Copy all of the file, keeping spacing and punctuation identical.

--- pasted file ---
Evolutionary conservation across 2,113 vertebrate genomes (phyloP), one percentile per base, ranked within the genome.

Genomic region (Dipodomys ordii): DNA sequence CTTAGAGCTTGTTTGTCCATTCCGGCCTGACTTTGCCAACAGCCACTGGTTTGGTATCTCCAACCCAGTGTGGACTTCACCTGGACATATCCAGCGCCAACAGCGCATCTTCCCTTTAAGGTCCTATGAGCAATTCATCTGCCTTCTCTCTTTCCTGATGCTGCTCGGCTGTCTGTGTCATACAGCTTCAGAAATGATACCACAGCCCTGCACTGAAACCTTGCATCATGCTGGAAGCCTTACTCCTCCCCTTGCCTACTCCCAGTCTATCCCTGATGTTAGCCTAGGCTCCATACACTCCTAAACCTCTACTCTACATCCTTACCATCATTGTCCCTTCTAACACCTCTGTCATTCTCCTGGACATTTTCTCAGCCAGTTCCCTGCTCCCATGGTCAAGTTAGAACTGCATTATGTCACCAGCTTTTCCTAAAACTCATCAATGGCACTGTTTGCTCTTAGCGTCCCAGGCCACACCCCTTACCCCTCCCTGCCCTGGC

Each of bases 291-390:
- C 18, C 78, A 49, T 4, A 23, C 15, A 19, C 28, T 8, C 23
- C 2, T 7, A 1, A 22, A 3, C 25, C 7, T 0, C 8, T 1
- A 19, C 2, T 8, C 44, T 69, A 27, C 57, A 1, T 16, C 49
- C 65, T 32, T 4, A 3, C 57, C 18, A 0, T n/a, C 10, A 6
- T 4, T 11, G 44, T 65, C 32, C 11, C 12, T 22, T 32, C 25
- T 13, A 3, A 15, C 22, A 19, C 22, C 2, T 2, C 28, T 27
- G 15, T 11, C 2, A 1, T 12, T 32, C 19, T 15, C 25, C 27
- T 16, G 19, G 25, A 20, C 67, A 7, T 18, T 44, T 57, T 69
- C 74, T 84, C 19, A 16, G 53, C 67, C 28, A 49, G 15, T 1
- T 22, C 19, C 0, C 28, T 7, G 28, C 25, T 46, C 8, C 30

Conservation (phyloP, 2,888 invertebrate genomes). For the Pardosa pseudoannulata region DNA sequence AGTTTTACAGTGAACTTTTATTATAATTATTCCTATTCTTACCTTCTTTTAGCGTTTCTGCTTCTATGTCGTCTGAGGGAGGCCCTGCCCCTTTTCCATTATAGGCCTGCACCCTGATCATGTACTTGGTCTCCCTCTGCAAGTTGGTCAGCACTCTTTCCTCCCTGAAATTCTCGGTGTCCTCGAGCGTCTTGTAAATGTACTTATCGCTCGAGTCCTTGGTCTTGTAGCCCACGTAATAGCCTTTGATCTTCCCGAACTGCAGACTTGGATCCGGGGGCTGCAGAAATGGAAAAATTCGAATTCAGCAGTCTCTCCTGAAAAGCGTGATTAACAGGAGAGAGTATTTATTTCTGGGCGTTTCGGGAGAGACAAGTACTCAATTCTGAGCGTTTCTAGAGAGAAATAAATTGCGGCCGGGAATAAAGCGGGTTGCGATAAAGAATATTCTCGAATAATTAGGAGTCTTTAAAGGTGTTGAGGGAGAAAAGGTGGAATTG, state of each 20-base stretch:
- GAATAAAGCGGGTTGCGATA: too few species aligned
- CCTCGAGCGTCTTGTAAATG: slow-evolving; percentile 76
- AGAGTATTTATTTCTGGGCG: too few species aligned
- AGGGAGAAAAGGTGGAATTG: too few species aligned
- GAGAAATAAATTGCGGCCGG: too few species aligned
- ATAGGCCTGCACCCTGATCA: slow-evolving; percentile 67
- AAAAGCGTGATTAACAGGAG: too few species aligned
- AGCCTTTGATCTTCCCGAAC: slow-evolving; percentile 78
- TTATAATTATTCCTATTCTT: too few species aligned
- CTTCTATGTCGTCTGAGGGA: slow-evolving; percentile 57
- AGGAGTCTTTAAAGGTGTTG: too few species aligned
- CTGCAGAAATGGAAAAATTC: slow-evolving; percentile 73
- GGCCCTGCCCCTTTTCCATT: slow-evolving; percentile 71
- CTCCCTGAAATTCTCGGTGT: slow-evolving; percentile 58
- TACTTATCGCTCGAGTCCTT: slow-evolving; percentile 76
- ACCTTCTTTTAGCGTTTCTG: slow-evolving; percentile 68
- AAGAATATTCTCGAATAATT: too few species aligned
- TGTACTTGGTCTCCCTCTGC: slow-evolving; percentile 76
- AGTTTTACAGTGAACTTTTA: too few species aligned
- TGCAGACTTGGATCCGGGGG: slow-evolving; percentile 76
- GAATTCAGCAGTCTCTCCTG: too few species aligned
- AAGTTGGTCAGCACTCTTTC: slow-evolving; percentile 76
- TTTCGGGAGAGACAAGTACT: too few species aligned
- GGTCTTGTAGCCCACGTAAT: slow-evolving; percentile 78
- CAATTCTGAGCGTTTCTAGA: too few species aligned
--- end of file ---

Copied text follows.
Evolutionary conservation across 2,113 vertebrate genomes (phyloP), one percentile per base, ranked within the genome.

Genomic region (Dipodomys ordii): DNA sequence CTTAGAGCTTGTTTGTCCATTCCGGCCTGACTTTGCCAACAGCCACTGGTTTGGTATCTCCAACCCAGTGTGGACTTCACCTGGACATATCCAGCGCCAACAGCGCATCTTCCCTTTAAGGTCCTATGAGCAATTCATCTGCCTTCTCTCTTTCCTGATGCTGCTCGGCTGTCTGTGTCATACAGCTTCAGAAATGATACCACAGCCCTGCACTGAAACCTTGCATCATGCTGGAAGCCTTACTCCTCCCCTTGCCTACTCCCAGTCTATCCCTGATGTTAGCCTAGGCTCCATACACTCCTAAACCTCTACTCTACATCCTTACCATCATTGTCCCTTCTAACACCTCTGTCATTCTCCTGGACATTTTCTCAGCCAGTTCCCTGCTCCCATGGTCAAGTTAGAACTGCATTATGTCACCAGCTTTTCCTAAAACTCATCAATGGCACTGTTTGCTCTTAGCGTCCCAGGCCACACCCCTTACCCCTCCCTGCCCTGGC

Each of bases 291-390:
- C 18, C 78, A 49, T 4, A 23, C 15, A 19, C 28, T 8, C 23
- C 2, T 7, A 1, A 22, A 3, C 25, C 7, T 0, C 8, T 1
- A 19, C 2, T 8, C 44, T 69, A 27, C 57, A 1, T 16, C 49
- C 65, T 32, T 4, A 3, C 57, C 18, A 0, T n/a, C 10, A 6
- T 4, T 11, G 44, T 65, C 32, C 11, C 12, T 22, T 32, C 25
- T 13, A 3, A 15, C 22, A 19, C 22, C 2, T 2, C 28, T 27
- G 15, T 11, C 2, A 1, T 12, T 32, C 19, T 15, C 25, C 27
- T 16, G 19, G 25, A 20, C 67, A 7, T 18, T 44, T 57, T 69
- C 74, T 84, C 19, A 16, G 53, C 67, C 28, A 49, G 15, T 1
- T 22, C 19, C 0, C 28, T 7, G 28, C 25, T 46, C 8, C 30

Conservation (phyloP, 2,888 invertebrate genomes). For the Pardosa pseudoannulata region DNA sequence AGTTTTACAGTGAACTTTTATTATAATTATTCCTATTCTTACCTTCTTTTAGCGTTTCTGCTTCTATGTCGTCTGAGGGAGGCCCTGCCCCTTTTCCATTATAGGCCTGCACCCTGATCATGTACTTGGTCTCCCTCTGCAAGTTGGTCAGCACTCTTTCCTCCCTGAAATTCTCGGTGTCCTCGAGCGTCTTGTAAATGTACTTATCGCTCGAGTCCTTGGTCTTGTAGCCCACGTAATAGCCTTTGATCTTCCCGAACTGCAGACTTGGATCCGGGGGCTGCAGAAATGGAAAAATTCGAATTCAGCAGTCTCTCCTGAAAAGCGTGATTAACAGGAGAGAGTATTTATTTCTGGGCGTTTCGGGAGAGACAAGTACTCAATTCTGAGCGTTTCTAGAGAGAAATAAATTGCGGCCGGGAATAAAGCGGGTTGCGATAAAGAATATTCTCGAATAATTAGGAGTCTTTAAAGGTGTTGAGGGAGAAAAGGTGGAATTG, state of each 20-base stretch:
- GAATAAAGCGGGTTGCGATA: too few species aligned
- CCTCGAGCGTCTTGTAAATG: slow-evolving; percentile 76
- AGAGTATTTATTTCTGGGCG: too few species aligned
- AGGGAGAAAAGGTGGAATTG: too few species aligned
- GAGAAATAAATTGCGGCCGG: too few species aligned
- ATAGGCCTGCACCCTGATCA: slow-evolving; percentile 67
- AAAAGCGTGATTAACAGGAG: too few species aligned
- AGCCTTTGATCTTCCCGAAC: slow-evolving; percentile 78
- TTATAATTATTCCTATTCTT: too few species aligned
- CTTCTATGTCGTCTGAGGGA: slow-evolving; percentile 57
- AGGAGTCTTTAAAGGTGTTG: too few species aligned
- CTGCAGAAATGGAAAAATTC: slow-evolving; percentile 73
- GGCCCTGCCCCTTTTCCATT: slow-evolving; percentile 71
- CTCCCTGAAATTCTCGGTGT: slow-evolving; percentile 58
- TACTTATCGCTCGAGTCCTT: slow-evolving; percentile 76
- ACCTTCTTTTAGCGTTTCTG: slow-evolving; percentile 68
- AAGAATATTCTCGAATAATT: too few species aligned
- TGTACTTGGTCTCCCTCTGC: slow-evolving; percentile 76
- AGTTTTACAGTGAACTTTTA: too few species aligned
- TGCAGACTTGGATCCGGGGG: slow-evolving; percentile 76
- GAATTCAGCAGTCTCTCCTG: too few species aligned
- AAGTTGGTCAGCACTCTTTC: slow-evolving; percentile 76
- TTTCGGGAGAGACAAGTACT: too few species aligned
- GGTCTTGTAGCCCACGTAAT: slow-evolving; percentile 78
- CAATTCTGAGCGTTTCTAGA: too few species aligned